Hyperpoetics began as is experiment, undertaken in the early 2000’s when I was helping form English teachers at the University of Waikato. A research projects I was involved in at the time investigated the impact of ICTs on literacy learning and teaching.
|Theory||Literature and hypertext|
|Poetry and hypertext||Poetry Reviews|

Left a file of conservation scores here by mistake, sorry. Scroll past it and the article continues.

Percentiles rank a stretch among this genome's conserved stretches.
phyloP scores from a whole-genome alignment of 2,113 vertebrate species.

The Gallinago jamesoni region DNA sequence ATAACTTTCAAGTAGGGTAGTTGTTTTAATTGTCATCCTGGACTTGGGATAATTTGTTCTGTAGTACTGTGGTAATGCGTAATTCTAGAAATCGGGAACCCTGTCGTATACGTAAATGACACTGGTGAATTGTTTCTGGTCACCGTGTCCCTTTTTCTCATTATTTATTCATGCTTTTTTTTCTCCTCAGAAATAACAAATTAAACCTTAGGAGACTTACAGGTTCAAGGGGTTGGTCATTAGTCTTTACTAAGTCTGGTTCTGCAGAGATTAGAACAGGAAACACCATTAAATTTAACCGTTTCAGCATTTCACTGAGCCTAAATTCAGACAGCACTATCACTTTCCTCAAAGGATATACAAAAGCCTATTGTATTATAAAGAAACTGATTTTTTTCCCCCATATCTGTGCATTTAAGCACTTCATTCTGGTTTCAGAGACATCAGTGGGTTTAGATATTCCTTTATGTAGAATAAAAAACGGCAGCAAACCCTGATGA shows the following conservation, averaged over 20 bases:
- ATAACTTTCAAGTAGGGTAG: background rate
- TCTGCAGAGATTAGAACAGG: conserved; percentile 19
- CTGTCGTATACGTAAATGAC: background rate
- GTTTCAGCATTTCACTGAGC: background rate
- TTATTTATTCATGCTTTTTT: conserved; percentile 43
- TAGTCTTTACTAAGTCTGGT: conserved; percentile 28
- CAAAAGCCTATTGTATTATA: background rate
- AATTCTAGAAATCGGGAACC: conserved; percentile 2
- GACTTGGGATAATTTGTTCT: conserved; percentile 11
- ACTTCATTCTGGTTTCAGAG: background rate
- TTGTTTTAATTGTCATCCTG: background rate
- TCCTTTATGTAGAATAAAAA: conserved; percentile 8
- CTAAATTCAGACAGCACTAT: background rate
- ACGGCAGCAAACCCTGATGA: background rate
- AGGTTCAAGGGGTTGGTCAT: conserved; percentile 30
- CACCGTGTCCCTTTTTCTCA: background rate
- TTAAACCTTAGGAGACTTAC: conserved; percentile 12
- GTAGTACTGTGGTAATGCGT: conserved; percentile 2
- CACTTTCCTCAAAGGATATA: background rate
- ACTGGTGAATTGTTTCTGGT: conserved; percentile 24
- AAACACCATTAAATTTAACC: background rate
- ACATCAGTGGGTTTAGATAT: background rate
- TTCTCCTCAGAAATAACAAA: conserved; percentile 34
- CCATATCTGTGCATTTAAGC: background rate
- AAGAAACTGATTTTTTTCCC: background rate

In initiating this site, I was recognising that writing has always been a technologised practice. The materials of writing, be they papyrus, slate, stylus, pen, paper, pencil or computer-based digitalised code have a part to play in the ways we write and read. Nowadays, what might be called the genres of writing (you might like to use terms like text-types and forms) are in the process of transformation under the pressure of new technologies. I thought of this site as a material inquiry into the transformative potential of electronic hypertext in respect of traditionally print-based genres. That’s why Coleridge’s famous definition of poetry as “best words in the best order” has itself been transformed. There is no one order (sequence) in hypertext.